December 12th marks the 11th year since the assassination of Gebran Tueni by a car bomb. He was a Lebanese politician and the former editor and publisher of An Nahar paper. He has accomplished a lot during his life and contributed greatly to Lebanon.
Gebran Tueni’s Education
He received a bachelor of arts degree in international relations from École des Hautes Études in 1980. He also studied journalism at Ecole Supérieure de Journalisme de Paris at the same time. On top of that, he studies management at CEDEP-INSEAD in 1992
Gebran Tueni’s career started when he became the general manager, editor in chief, and editorialist for the weekly magazine An Nahar Arab and International, which was launched in Paris in 1979.
He served as the general manager of the daily newspaper An Nahar from 1993 to 1999. As well as the general manager of the monthly magazine Noun from 1997-2000.
He became an active member of the World Association of Newspapers (WAN) in 1990 and WAN’s advisor on Middle-Eastern affairs.
He was also a member of WAN’s Fund for Press Freedom Development, created in 1994. He was the publisher, chairman of the board, general manager, and editorialist of An Naharfrom 1 January 2000 until his death on 12 December 2005.
In March 2000 when he wrote a front-page letter to Bashar Assad calling for the withdrawal of Syrian troops from Lebanon following the 1990 Taif Accords that put an end to Lebanon’s civil war.
His letter was published when a summit between then-US president Bill Clinton and then-Syrian President Hafez Assad was held in Geneva.
The letter led to a public objection from some newspapers and Lebanese officials. However, other writers agreed with its premises.
In April 2001, Tueni cofounded the Qornet Shehwan Gathering with nearly thirty Lebanese Christian politicians and public figures. In March 2005, he contributed to the Cedar Revolution demonstrations during which he gave the famous speech:
“In the name of God We, Muslims and Christians, pledge that united we shall remain to the end of time to defend our great Lebanon.“
In May 2005, he was elected a member of Parliament of Lebanon for the Eastern Orthodox Christian seat in Beirut’s first district on an anti-Syrian slate.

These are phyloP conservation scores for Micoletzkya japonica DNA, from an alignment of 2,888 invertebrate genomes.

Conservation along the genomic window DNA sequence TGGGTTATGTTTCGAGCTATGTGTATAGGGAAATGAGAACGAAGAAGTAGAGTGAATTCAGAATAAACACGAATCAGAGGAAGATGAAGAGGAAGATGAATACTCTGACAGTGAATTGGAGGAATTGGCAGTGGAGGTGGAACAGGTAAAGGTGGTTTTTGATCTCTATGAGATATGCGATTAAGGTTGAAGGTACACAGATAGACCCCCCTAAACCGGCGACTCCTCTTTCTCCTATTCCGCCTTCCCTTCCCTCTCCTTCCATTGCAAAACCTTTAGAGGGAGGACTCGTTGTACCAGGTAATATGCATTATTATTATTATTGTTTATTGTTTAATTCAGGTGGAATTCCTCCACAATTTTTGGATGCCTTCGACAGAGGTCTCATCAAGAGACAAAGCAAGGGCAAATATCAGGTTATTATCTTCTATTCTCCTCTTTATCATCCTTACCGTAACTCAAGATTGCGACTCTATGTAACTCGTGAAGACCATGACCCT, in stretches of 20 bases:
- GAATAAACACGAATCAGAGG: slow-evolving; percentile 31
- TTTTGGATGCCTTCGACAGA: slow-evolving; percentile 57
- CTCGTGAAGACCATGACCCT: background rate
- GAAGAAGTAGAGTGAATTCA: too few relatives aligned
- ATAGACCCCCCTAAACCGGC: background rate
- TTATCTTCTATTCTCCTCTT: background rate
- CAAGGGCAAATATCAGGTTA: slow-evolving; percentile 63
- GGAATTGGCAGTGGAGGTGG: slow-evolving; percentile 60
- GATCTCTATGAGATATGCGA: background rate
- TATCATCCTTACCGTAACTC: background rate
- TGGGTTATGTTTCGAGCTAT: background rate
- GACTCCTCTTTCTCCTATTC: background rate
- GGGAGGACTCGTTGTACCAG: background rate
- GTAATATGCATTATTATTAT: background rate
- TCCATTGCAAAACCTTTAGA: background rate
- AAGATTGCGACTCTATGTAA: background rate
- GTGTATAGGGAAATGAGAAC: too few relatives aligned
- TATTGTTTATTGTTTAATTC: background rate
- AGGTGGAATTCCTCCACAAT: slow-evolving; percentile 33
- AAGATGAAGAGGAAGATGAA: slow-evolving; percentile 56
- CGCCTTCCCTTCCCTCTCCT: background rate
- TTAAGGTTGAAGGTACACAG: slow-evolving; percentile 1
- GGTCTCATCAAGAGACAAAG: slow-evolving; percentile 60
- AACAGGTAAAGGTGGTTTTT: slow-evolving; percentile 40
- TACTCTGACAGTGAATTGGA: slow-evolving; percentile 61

Gebran Tueni strongly supported the freedom of speech. He also encouraged the questioning of the Hafez al-Assad’s government.
When Bashar Assad aligned himself with then-Lebanese President Emile Lahoud and Hassan Nasrallah, instead of backing Lebanon’s “democratic forces”.
He became a fierce critic of the Syrian government and its policies in Lebanon. He was very much for preserving and encouraging unity among Lebanese. He pushed for a Lebanon that is independent of Syrian influence and for a Lebanon that encourages the freedom of speech and press.
After the assassination of Rafic Hariri, Gebran Tueni learned that he was on the top of a hit list and started taking preventative steps, like switching cars every other day. In June 2005, his star columnist Samir Kassir was assassinated.
Then, he left Lebanon and stayed in Paris for a while and came back just before 12 December 2005, the day of the assassination. He was only 48 years old.
He was assassinated by a car bomb on the 12th of December 2005 in Mkalles while he drove from his home in Beit Meri to the offices of his newspaper in Beirut’s Martyr’s Square.
Two of his bodyguards were also killed in the explosion. He was the seventh target in a series of assassinations of politicians, journalists, and security personnel that had begun in Lebanon in 2005.
Tens of thousands of mourners filled the streets of Beirut for Tueni’s funeral on 14 December 2005. Many blamed Syria for his death due to his anti-Syrian policy and they chanted anti-Syrian slogans.
The members of the Lebanese parliament also observed a moment of silence during a special parliamentary session.
Who was responsible?
“Strugglers for the Unity and Freedom of al-Sham” claimed responsibility. The statement taking responsibility was also faxed to Reuters and included a warning that the same fate awaited other opponents of “Arabism” in Lebanon, claiming that the assassination has succeeded in “shutting up” a traitor.
Many anti-Syrian Lebanese politicians blamed Syria but the Syrian authorities denied having anything to do with it. However, Tueni’s assassination was the latest attack against a series of vocal anti-Syrian Lebanese high-profile people.
There’s still an active push to find out who killed Gebran Tueni and hold them accountable. The investigation is still ongoing but we haven’t gotten any updates in years.
It’s important that we don’t let his death go in vain. We must remember his message of unity among Lebanese and of protecting Lebanon. May he rest in peace.